auto specifier (since C++11)

< cpp‎ | language

For variables, specifies that the type of the variable that is being declared will be automatically deduced from its initializer. For functions, specifies that the return type is a trailing return type or will be deduced from its return statements (since C++14) for non-type template parameters, specifies that the type will be deduced from the argument (since C++17).


[edit] Syntax

auto variable initializer (1) (since C++11)
auto function -> return type (2) (since C++11)
auto function (3) (since C++14)
decltype(auto) variable initializer (4) (since C++14)
decltype(auto) function (5) (since C++14)
auto :: (6) (concepts TS)
cv(optional) auto ref(optional) parameter (7) (since C++14)
template < auto Parameter > (8) (since C++17)
cv(optional) auto ref(optional) [ identifier-list ] initializer ; (9) (since C++17)

[edit] Explanation

1) When declaring variables in block scope, in namespace scope, in initialization statements of for loops, etc., the keyword auto may be used as the type specifier.
Once the type of the initializer has been determined, the compiler determines the type that will replace the keyword auto using the rules for template argument deduction from a function call (see template argument deduction#Other contexts for details). The keyword auto may be accompanied by modifiers, such as const or &, which will participate in the type deduction. For example, given const auto& i = expr;, the type of i is exactly the type of the argument u in an imaginary template template<class U> void f(const U& u) if the function call f(expr) was compiled. Therefore, auto&& may be deduced either as an lvalue reference or rvalue reference according to the initializer, which is used in range-based for loop.
If auto is used to declare multiple variables, the deduced types must match. For example, the declaration auto i = 0, d = 0.0; is ill-formed, while the declaration auto i = 0, *p = &i; is well-formed and the auto is deduced as int.
2) In a function declaration that uses the trailing return type syntax, the keyword auto does not perform automatic type detection. It only serves as a part of the syntax.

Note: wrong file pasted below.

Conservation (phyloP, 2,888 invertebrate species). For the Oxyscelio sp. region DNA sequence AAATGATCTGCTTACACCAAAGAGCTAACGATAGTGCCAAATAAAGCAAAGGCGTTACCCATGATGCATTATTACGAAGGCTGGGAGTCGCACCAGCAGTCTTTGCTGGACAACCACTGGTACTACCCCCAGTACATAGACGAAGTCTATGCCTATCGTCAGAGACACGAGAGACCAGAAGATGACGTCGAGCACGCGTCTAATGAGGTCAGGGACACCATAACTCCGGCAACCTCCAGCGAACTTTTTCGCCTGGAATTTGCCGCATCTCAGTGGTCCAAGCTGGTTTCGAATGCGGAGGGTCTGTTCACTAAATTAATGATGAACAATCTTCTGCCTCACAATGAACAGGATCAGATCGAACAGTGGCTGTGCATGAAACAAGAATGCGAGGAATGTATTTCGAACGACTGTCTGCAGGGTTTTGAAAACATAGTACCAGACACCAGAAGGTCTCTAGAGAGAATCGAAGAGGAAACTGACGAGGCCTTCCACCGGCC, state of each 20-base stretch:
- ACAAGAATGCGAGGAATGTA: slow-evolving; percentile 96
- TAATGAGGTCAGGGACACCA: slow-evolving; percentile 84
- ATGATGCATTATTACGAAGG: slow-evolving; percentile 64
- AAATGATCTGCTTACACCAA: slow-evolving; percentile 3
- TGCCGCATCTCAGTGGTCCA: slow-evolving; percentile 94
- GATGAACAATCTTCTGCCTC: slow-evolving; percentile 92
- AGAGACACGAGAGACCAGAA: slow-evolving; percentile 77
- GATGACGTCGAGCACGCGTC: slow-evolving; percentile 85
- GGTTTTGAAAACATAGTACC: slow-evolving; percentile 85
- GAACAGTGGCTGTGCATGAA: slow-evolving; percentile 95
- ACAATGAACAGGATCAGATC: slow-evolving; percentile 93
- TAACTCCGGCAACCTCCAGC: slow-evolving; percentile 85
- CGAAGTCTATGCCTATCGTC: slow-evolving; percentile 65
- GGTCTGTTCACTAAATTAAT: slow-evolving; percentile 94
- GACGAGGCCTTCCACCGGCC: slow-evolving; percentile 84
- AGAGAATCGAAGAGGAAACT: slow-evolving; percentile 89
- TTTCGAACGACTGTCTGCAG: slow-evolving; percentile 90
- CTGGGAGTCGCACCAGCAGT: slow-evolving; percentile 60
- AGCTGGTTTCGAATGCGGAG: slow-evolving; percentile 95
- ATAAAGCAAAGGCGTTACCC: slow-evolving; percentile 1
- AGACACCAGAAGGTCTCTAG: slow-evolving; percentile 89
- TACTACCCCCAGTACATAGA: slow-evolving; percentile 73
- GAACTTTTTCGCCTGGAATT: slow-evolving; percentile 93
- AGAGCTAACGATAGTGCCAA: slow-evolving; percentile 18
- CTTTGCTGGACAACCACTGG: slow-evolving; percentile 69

3) In a function declaration that does not use the trailing return type syntax, the keyword auto indicates that the return type will be deduced from the operand of its return statement using the rules for template argument deduction.
4) If the declared type of the variable is decltype(auto), the keyword auto is replaced with the expression (or expression list) of its initializer, and the actual type is deduced using the rules for decltype.
5) If the return type of the function is declared decltype(auto), the keyword auto is replaced with the operand of its return statement, and the actual return type is deduced using the rules for decltype.
6) A nested-name-specifier of the form auto:: is a placeholder that is replaced by a class or enumeration type following the rules for constrained type placeholder deduction.
7) A parameter declaration in a lambda expression. (since C++14) A function parameter declaration. (concepts TS)
8) If a template parameter is declared auto, its type is deduced from the corresponding argument.

[edit] Notes

Until C++11, auto had the semantic of a storage duration specifier.

Mixing auto variables and functions in one declaration, as in auto f() -> int, i = 0; is not allowed.

[edit] Example

#include <iostream>
#include <utility>
template<class T, class U>
auto add(T t, U u) { return t + u; } // the return type is the type of operator+(T, U)
// perfect forwarding of a function call must use decltype(auto)
// in case the function it calls returns by reference
template<class F, class... Args>
decltype(auto) PerfectForward(F fun, Args&&... args) 
    return fun(std::forward<Args>(args)...); 
template<auto n> // C++17 auto parameter declaration
auto f() -> std::pair<decltype(n), decltype(n)> // auto can't deduce from brace-init-list
    return {n, n};
int main()
    auto a = 1 + 2;            // type of a is int
    auto b = add(1, 1.2);      // type of b is double
    static_assert(std::is_same_v<decltype(a), int>);
    static_assert(std::is_same_v<decltype(b), double>);
    decltype(auto) c1 = a;   // type of c1 is int, holding a copy of a
    decltype(auto) c2 = (a); // type of c2 is int&, an alias of a
    std::cout << "a, before modification through c2 = " << a << '\n';
    std::cout << "a, after modification through c2 = " << a << '\n';
    auto [v, w] = f<0>(); //structured binding declaration
    auto d = {1, 2}; // OK: type of d is std::initializer_list<int>
    auto n = {5};    // OK: type of n is std::initializer_list<int>
//  auto e{1, 2};    // Error as of C++17, std::initializer_list<int> before
    auto m{5};       // OK: type of m is int as of C++17, initializer_list<int> before
//  decltype(auto) z = { 1, 2 } // Error: {1, 2} is not an expression
    // auto is commonly used for unnamed types such as the types of lambda expressions
    auto lambda = [](int x) { return x + 3; };
//  auto int x; // valid C++98, error as of C++11
//  auto x;     // valid C, error in C++

Possible output:

a, before modification through c2 = 3
a, after modification through c2 = 4